Cats generally hate pet carriers. After all, nothing good ever comes from trips taken in a pet carrier. In fact, they wind up at the vet, more often than not, after being tricked into a pet carrier. It's no wonder that they hate it! Unfortunately, every cat will have to take a ride in a pet carrier at least a few times in their life. Here's how to get a cat into a pet carrier without either of you getting hurt:
- Choose the right carrier. A large, hard-sided carrier is much better than a tiny one with soft sides. Make sure the carrier you choose is large enough for the cat, especially if your cat is on the large side or you have two cats who will be riding in the same pet carrier. Carriers with hard sides won't be squished down on your cat and are much safer in the event of a car accident or other event. Avoid a cardboard pet carrier if at all possible.
- Bring the carrier out early. Give your cat time to get used to the carrier rather than bringing it out the morning of their next vet visit. Your cat may even decide that it makes a nice spot to nap, which makes it much easier to get a cat into a pet carrier when the time comes. Leave the pet carrier out where they can touch it and climb all over it for at least a week, so it won't be so unfamiliar to them.
- Make the carrier comfortable for them. Place a soft towel and a treat inside the carrier. The towel gives something for their claws to grip so that they aren't sliding around on the plastic while you're driving. Plus, it will absorb any urine; a wet cat carrier makes for a very unpleasant ride for both you and your cat.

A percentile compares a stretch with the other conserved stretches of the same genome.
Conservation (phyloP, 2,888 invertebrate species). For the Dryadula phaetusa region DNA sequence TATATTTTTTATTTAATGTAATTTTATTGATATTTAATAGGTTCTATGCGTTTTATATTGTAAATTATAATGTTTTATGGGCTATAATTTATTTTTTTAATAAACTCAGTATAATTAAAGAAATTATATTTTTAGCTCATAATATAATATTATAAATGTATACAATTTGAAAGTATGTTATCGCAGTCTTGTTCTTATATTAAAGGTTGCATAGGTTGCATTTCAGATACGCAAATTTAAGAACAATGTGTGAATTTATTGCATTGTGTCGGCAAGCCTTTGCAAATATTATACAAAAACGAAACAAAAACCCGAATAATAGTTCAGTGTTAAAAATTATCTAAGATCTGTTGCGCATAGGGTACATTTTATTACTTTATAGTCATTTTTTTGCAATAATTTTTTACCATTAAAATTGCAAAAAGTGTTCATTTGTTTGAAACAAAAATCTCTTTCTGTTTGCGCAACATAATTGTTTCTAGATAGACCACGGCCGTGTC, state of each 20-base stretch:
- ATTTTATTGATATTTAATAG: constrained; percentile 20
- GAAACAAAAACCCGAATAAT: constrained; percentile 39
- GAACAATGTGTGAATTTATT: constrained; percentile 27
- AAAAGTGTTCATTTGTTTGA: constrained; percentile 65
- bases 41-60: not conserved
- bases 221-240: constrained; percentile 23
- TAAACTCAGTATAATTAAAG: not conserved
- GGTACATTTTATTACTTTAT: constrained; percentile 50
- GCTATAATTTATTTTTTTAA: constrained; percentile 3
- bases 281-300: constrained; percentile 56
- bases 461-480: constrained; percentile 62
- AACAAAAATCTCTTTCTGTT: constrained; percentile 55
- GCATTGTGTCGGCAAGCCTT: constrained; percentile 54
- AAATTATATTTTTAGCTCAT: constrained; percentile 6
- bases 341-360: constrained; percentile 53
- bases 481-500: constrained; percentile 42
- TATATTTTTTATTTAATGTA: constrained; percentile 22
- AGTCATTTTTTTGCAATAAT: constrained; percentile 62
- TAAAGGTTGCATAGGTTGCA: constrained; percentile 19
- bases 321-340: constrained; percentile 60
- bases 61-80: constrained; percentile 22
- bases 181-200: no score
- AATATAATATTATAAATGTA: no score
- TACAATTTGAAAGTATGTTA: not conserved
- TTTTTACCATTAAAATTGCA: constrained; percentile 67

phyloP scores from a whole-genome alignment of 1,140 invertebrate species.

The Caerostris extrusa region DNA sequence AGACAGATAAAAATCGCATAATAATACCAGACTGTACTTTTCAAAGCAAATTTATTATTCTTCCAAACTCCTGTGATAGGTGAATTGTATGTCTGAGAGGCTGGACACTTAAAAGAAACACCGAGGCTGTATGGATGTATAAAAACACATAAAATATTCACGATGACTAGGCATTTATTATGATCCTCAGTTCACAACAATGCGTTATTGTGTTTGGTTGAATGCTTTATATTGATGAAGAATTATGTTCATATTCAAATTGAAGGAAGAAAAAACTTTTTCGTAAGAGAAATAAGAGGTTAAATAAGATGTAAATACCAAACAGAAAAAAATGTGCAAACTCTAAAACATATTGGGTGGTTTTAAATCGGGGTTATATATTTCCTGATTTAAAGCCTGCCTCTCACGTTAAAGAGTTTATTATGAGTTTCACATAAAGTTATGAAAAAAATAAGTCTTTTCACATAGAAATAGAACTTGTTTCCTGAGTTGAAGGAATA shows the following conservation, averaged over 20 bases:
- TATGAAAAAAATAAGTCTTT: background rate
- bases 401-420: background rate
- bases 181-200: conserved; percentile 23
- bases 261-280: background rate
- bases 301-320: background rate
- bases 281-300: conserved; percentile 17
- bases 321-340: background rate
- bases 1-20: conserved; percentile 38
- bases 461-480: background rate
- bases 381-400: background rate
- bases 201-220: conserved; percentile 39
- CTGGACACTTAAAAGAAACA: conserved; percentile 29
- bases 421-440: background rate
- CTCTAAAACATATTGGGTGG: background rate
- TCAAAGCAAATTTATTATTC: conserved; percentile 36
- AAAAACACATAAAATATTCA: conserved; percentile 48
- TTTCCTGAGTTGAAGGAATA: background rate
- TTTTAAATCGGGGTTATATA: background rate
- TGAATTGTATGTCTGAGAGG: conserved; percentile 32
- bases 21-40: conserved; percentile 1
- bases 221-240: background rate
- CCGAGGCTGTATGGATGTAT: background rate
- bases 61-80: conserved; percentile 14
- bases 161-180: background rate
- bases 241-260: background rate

- Remain calm. When it's time to get a cat into a pet carrier, speak in a calm, soothing voice to avoid upsetting your cat. Approach them with a treat, gently pick them up, and place them in the cat carrier. Start getting your cat in the carrier well in advance of the time you must leave the house. If the cat struggles, let him go and try again in ten minutes or so.
- Try other methods. If your cat won't allow you to simply pick him up and place him in the cat carrier, you may need to try more forceful methods, though be aware that this will make your cat stressed out and aggressive. Place the cat carrier on its end, with the opening facing the ceiling. Pick up your cat, and tilt the cat down so that when he is released, the only place he can go is into the carrier, tail first. Then close the door and secure the latch. Then slowly lower the cat carrier down so that its bottom rests on the floor. This method works much better if you have two people, one to position the carrier and one to hold the cat.
Getting a cat into a pet carrier can be a harrowing experience, but if you plan to take your cat anywhere, it must be done. Cats are not safe when let loose inside a vehicle. They could wedge themselves under the seat, or worse, under your pedals. Though many cats hate being placed in a cat carrier, with enough advance planning the process can go rather smoothly.